Texan Spam Mailer Gets Shut Out
The State of Texas and Microsoft Corp. have pulled the curtain down on Ryan Samuel Pitylak, a 24-year-old University of Texas graduate, who was once one of the world's worst purveyors of spam. Pitylak was sued by the Texas Attorney General and Microsoft in January 2005 for violating the CAN-SPAM Act of 2003.
Pitylak was unmasked in July 2004 by an investigation done by the Chicago Tribune. During this time, Pitylak and his friend ran a company called PayPerAction LLC and is said to have send a whopping 25 million e-mails every day to mail users around the world. This fiendish record catapulted Pitylak to number four on the world’s worst spammer list released by Spamhaus Project, a London-based international organization that tracks spammers.
The Texas Attorney General, Greg Abbott, was supported by a spam vigilante named Dewey Coffman, who catches and sorts thousands of unsolicited e-mails each day, during the case.
"Through collaborative efforts like these," said Abbott, "we can more effectively fight the vast public menace of spam."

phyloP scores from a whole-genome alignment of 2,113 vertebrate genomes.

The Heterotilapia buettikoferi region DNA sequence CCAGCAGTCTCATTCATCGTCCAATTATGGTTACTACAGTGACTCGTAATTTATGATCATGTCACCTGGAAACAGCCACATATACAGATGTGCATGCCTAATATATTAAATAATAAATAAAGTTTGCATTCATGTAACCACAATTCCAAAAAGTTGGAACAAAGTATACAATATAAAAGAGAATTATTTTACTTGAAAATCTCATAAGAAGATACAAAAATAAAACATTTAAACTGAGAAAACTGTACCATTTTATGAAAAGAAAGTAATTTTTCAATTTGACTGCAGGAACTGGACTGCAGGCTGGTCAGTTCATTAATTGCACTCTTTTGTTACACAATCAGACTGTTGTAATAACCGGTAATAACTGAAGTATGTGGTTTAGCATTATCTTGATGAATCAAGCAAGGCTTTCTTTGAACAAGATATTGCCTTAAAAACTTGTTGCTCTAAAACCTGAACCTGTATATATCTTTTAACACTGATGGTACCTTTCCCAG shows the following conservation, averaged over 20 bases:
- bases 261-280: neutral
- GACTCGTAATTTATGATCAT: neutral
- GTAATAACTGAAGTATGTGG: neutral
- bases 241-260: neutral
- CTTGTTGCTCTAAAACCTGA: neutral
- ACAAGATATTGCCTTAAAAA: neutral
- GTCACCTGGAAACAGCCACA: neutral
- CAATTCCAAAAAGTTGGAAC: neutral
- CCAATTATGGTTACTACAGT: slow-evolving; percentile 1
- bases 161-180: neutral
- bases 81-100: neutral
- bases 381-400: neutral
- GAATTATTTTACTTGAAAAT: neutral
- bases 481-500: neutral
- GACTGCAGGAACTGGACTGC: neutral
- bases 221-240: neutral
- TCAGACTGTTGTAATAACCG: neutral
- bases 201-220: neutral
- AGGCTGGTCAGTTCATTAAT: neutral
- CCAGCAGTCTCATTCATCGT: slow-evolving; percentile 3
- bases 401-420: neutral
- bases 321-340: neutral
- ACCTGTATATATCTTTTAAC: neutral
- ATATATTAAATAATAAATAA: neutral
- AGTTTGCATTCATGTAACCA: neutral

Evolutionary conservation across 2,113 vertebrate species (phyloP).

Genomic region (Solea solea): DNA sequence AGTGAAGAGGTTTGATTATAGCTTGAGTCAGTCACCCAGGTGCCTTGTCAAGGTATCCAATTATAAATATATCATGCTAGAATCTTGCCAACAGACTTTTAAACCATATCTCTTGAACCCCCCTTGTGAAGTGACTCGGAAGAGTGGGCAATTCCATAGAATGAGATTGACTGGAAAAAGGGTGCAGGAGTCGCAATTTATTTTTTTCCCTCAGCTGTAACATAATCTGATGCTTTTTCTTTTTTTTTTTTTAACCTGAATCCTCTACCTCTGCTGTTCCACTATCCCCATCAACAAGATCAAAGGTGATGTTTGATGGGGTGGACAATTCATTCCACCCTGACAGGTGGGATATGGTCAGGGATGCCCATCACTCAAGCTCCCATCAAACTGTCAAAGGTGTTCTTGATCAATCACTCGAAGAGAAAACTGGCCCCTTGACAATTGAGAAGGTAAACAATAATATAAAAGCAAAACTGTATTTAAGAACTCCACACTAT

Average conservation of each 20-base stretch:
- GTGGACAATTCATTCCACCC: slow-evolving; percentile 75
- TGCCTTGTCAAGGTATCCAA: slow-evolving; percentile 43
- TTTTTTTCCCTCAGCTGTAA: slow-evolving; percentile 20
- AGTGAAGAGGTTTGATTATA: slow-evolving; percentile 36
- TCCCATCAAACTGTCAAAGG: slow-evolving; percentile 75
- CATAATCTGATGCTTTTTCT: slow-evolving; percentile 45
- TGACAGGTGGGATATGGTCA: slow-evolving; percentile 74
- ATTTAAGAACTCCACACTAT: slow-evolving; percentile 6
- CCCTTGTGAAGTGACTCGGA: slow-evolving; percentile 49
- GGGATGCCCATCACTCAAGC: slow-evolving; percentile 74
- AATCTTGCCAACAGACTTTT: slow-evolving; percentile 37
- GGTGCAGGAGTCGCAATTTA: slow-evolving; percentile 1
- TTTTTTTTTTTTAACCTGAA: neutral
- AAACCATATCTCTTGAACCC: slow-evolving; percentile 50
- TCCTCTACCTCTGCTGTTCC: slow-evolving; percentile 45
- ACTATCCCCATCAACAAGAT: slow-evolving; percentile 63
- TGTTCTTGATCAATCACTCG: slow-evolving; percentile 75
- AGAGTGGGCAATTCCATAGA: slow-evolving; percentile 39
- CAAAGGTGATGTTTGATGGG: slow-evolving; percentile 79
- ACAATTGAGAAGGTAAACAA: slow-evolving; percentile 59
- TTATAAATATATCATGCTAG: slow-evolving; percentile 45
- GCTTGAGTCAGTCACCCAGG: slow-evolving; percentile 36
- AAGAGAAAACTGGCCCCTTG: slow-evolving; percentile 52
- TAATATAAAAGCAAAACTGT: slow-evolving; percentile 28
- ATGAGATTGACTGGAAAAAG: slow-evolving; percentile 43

Pitylak's forwarded e-mails that promoted low-cost mortgages, extended auto warranties and debt-counseling services and he was offered $3 to $7 for every lead he generated when someone clicked on the links in his messages. The revenue generated by this spammer from his spamming operation, which he started when he was 20, is still not known but he has been told to forfeit most of his illicit earnings. The Court also ordered him to pay a fine of at least $1 million. He is selling his Austin house, which is priced a hefty sum of $430,000, and a 2005 BMW luxury sedan to help pay the fines and legal bills he incurred during the course of the trial.
During an interview, he insisted that his junk-mail days are over and nowadays he is offering his expertise to Internet companies to help them fight against spam. He is also planning to set off on two new consulting ventures that will promote anti-spam techniques and advice young entrepreneurs on how to start up business.
According to Bijoy Goswami, founder of a group whom Pitylak offers his service, "He was what I would call a dark side bootstrapper," he added "But he said he had learned a lot from the process of being sued and why he shouldn't be doing things that way, so I said, 'Great, let's work together.' He has turned a new leaf and become the anti-spam guy."
It is not clear whether Pitylak has given up on his old habits.
Related article: Tucson Man Sentenced 5 Years Imprisonment for Online ID Fraud
» SPAMfighter News - 6/3/2006
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